back to article Super-crook admits he nicked $122m from Facebook, Google by sending staff fake invoices for tech kit

A Lithuanian citizen extradited to the US has admitted bilking $122m from Facebook and Google by sending the tech giant's staff bogus invoices for computer gear. Evaldas Rimasauskas, 50, changed his plea from not guilty to guilty in a New York court this week, and said he knew what he was doing was fraudulent. He yesterday …

  1. Pascal

    It took TWO YEARS to notice 122 millions in extra payments?

    Whoa. I know Google and Facebook are rich as hell but how can such huge sums be misdirected over 2 years, someone somewhere is supposed to be matching payments to POs and so on... So that amount of money to them is basically the same type of rounding error for the rest of us where we won't chase down a $10 discrepancy?

    1. DougS Silver badge

      Re: It took TWO YEARS to notice 122 millions in extra payments?

      If they are ordering billions in gear each year, 30 million a year for each company might well be below the radar. Not that they wouldn't notice it, but they'd assume someone fat fingered an invoice number and it would resolve itself eventually. Probably no one at Google/Facebook was personally invested in it enough to dig deeply until it became big enough for the Cxx suite to notice. It isn't like it is their money.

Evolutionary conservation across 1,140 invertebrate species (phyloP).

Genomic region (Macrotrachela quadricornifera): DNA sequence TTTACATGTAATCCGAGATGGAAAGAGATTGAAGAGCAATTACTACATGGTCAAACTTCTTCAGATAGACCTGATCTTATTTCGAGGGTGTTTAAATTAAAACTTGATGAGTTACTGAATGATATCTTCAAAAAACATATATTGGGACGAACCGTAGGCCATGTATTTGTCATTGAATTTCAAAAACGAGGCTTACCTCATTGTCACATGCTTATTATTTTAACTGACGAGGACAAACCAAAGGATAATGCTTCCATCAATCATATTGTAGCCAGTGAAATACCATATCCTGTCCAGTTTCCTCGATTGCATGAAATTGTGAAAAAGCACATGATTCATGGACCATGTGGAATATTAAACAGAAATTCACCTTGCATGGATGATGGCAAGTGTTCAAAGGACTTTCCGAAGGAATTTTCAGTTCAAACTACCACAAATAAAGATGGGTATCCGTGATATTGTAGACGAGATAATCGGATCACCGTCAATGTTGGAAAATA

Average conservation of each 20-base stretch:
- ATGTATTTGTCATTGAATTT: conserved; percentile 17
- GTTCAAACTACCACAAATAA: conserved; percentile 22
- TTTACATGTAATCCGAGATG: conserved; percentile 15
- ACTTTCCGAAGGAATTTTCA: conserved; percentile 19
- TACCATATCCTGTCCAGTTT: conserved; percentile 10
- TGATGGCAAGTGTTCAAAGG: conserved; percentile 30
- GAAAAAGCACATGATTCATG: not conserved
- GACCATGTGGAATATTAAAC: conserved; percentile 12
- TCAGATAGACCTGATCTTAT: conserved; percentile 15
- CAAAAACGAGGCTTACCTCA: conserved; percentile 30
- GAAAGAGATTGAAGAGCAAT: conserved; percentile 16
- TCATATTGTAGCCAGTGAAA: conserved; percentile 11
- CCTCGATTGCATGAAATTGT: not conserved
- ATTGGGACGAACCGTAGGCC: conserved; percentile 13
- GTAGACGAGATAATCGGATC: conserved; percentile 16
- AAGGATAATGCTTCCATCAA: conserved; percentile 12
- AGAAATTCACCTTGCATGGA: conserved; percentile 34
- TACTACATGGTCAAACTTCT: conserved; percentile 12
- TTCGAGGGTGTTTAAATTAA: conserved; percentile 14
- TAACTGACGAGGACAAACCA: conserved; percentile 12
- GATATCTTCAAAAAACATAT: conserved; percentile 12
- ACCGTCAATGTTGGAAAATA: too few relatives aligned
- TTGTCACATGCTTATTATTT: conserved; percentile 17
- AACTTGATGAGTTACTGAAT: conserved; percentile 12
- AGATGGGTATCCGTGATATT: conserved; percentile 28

2. macjules Silver badge

      Re: It took TWO YEARS to notice 122 millions in extra payments?

      A case of "we're making soooo much money screwing you f*cking morons over that we can't even be bothered to check our accounts."

    3. rmason Silver badge

      Re: It took TWO YEARS to notice 122 millions in extra payments?

      122 million is loads to ,me or you.

      I'm I sure I read that they (google) add around that to their bottom line *per day* though.

    4. Anonymous Coward
      Anonymous Coward

      Re: It took TWO YEARS to notice 122 millions in extra payments?

      To be honest when reading the story I was looking at the opposite view. I was surprised they noticed and was wondering how they did.

      These companies must be dealing with millions of invoices and they would be dealt with by regular accounts assistants and accountants that have a specific procedure to follow. If he knew the procedure and complied with it then he got paid and, crucially, appeared to be a current supplier on their system.

      Most audits would be a random sample. There would be a big range of PO and non-PO orders. There'll be a lot of R&D, a lot of sub companies and mergers, loads of hardware purchases, sub contractors. Keep the invoices under the specific limit that needs proper scrutiny from high up and he was unlikely to be noticed.

      The one that should have been picked up on was the 'send money to this bank account from now on' request. Even I never accept a written letter or email to request that - I always ring my contact to check that it is correct as it is a fairly rare occurrence and it is prime for faking.